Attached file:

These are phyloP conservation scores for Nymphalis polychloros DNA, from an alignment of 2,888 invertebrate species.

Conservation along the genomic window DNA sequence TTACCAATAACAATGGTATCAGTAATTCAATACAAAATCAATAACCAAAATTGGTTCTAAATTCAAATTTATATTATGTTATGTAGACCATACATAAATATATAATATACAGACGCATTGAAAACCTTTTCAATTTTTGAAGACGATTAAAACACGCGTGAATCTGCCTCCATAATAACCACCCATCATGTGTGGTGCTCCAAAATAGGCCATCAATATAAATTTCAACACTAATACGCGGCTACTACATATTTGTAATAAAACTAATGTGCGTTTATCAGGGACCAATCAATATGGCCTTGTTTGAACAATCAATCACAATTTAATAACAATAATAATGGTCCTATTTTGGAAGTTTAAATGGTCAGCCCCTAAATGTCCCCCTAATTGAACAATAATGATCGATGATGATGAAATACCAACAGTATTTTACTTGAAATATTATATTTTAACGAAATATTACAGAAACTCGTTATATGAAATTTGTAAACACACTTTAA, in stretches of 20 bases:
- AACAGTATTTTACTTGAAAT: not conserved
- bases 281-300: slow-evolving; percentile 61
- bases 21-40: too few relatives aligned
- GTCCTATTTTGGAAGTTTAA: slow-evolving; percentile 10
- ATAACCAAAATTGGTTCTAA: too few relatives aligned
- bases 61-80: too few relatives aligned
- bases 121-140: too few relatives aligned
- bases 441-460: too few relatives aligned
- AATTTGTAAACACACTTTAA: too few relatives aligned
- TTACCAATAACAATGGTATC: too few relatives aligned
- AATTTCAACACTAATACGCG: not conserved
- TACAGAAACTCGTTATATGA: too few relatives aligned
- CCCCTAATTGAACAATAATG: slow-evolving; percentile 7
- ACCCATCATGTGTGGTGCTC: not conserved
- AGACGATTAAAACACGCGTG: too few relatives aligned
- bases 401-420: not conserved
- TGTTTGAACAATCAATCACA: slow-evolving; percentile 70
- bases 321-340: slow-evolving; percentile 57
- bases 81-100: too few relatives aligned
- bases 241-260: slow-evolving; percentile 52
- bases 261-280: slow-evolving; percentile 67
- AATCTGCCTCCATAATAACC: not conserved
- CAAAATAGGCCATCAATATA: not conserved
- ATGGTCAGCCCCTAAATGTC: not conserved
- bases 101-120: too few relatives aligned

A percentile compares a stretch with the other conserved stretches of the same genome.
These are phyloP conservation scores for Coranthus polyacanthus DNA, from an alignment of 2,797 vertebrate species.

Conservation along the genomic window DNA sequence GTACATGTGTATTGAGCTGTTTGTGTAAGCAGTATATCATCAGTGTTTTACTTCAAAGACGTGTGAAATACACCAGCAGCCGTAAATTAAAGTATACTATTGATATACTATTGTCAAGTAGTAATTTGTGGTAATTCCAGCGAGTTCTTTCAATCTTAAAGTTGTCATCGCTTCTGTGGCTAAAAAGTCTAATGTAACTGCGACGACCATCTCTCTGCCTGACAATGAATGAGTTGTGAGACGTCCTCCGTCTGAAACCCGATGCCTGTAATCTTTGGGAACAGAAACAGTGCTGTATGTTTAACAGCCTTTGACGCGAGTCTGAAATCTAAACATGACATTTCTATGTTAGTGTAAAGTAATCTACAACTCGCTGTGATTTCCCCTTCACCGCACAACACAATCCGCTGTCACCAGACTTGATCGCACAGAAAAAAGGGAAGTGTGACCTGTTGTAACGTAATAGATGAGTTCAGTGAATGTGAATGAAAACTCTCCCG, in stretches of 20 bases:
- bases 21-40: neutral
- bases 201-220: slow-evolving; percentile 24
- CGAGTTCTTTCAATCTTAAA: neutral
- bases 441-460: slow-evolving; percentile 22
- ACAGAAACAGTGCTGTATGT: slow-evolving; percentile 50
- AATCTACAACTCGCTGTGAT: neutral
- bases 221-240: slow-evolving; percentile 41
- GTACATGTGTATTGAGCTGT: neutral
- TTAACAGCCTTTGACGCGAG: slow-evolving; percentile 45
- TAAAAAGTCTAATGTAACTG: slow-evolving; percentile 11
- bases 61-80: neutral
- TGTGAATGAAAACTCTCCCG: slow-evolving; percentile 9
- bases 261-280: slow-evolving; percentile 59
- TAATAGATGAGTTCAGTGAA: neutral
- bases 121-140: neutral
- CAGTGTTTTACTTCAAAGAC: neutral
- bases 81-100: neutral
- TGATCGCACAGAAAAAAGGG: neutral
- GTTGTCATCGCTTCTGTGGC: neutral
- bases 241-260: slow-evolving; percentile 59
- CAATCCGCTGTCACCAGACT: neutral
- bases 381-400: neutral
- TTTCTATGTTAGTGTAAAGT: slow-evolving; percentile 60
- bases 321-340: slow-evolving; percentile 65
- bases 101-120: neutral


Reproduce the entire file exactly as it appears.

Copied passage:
These are phyloP conservation scores for Nymphalis polychloros DNA, from an alignment of 2,888 invertebrate species.

Conservation along the genomic window DNA sequence TTACCAATAACAATGGTATCAGTAATTCAATACAAAATCAATAACCAAAATTGGTTCTAAATTCAAATTTATATTATGTTATGTAGACCATACATAAATATATAATATACAGACGCATTGAAAACCTTTTCAATTTTTGAAGACGATTAAAACACGCGTGAATCTGCCTCCATAATAACCACCCATCATGTGTGGTGCTCCAAAATAGGCCATCAATATAAATTTCAACACTAATACGCGGCTACTACATATTTGTAATAAAACTAATGTGCGTTTATCAGGGACCAATCAATATGGCCTTGTTTGAACAATCAATCACAATTTAATAACAATAATAATGGTCCTATTTTGGAAGTTTAAATGGTCAGCCCCTAAATGTCCCCCTAATTGAACAATAATGATCGATGATGATGAAATACCAACAGTATTTTACTTGAAATATTATATTTTAACGAAATATTACAGAAACTCGTTATATGAAATTTGTAAACACACTTTAA, in stretches of 20 bases:
- AACAGTATTTTACTTGAAAT: not conserved
- bases 281-300: slow-evolving; percentile 61
- bases 21-40: too few relatives aligned
- GTCCTATTTTGGAAGTTTAA: slow-evolving; percentile 10
- ATAACCAAAATTGGTTCTAA: too few relatives aligned
- bases 61-80: too few relatives aligned
- bases 121-140: too few relatives aligned
- bases 441-460: too few relatives aligned
- AATTTGTAAACACACTTTAA: too few relatives aligned
- TTACCAATAACAATGGTATC: too few relatives aligned
- AATTTCAACACTAATACGCG: not conserved
- TACAGAAACTCGTTATATGA: too few relatives aligned
- CCCCTAATTGAACAATAATG: slow-evolving; percentile 7
- ACCCATCATGTGTGGTGCTC: not conserved
- AGACGATTAAAACACGCGTG: too few relatives aligned
- bases 401-420: not conserved
- TGTTTGAACAATCAATCACA: slow-evolving; percentile 70
- bases 321-340: slow-evolving; percentile 57
- bases 81-100: too few relatives aligned
- bases 241-260: slow-evolving; percentile 52
- bases 261-280: slow-evolving; percentile 67
- AATCTGCCTCCATAATAACC: not conserved
- CAAAATAGGCCATCAATATA: not conserved
- ATGGTCAGCCCCTAAATGTC: not conserved
- bases 101-120: too few relatives aligned

A percentile compares a stretch with the other conserved stretches of the same genome.
These are phyloP conservation scores for Coranthus polyacanthus DNA, from an alignment of 2,797 vertebrate species.

Conservation along the genomic window DNA sequence GTACATGTGTATTGAGCTGTTTGTGTAAGCAGTATATCATCAGTGTTTTACTTCAAAGACGTGTGAAATACACCAGCAGCCGTAAATTAAAGTATACTATTGATATACTATTGTCAAGTAGTAATTTGTGGTAATTCCAGCGAGTTCTTTCAATCTTAAAGTTGTCATCGCTTCTGTGGCTAAAAAGTCTAATGTAACTGCGACGACCATCTCTCTGCCTGACAATGAATGAGTTGTGAGACGTCCTCCGTCTGAAACCCGATGCCTGTAATCTTTGGGAACAGAAACAGTGCTGTATGTTTAACAGCCTTTGACGCGAGTCTGAAATCTAAACATGACATTTCTATGTTAGTGTAAAGTAATCTACAACTCGCTGTGATTTCCCCTTCACCGCACAACACAATCCGCTGTCACCAGACTTGATCGCACAGAAAAAAGGGAAGTGTGACCTGTTGTAACGTAATAGATGAGTTCAGTGAATGTGAATGAAAACTCTCCCG, in stretches of 20 bases:
- bases 21-40: neutral
- bases 201-220: slow-evolving; percentile 24
- CGAGTTCTTTCAATCTTAAA: neutral
- bases 441-460: slow-evolving; percentile 22
- ACAGAAACAGTGCTGTATGT: slow-evolving; percentile 50
- AATCTACAACTCGCTGTGAT: neutral
- bases 221-240: slow-evolving; percentile 41
- GTACATGTGTATTGAGCTGT: neutral
- TTAACAGCCTTTGACGCGAG: slow-evolving; percentile 45
- TAAAAAGTCTAATGTAACTG: slow-evolving; percentile 11
- bases 61-80: neutral
- TGTGAATGAAAACTCTCCCG: slow-evolving; percentile 9
- bases 261-280: slow-evolving; percentile 59
- TAATAGATGAGTTCAGTGAA: neutral
- bases 121-140: neutral
- CAGTGTTTTACTTCAAAGAC: neutral
- bases 81-100: neutral
- TGATCGCACAGAAAAAAGGG: neutral
- GTTGTCATCGCTTCTGTGGC: neutral
- bases 241-260: slow-evolving; percentile 59
- CAATCCGCTGTCACCAGACT: neutral
- bases 381-400: neutral
- TTTCTATGTTAGTGTAAAGT: slow-evolving; percentile 60
- bases 321-340: slow-evolving; percentile 65
- bases 101-120: neutral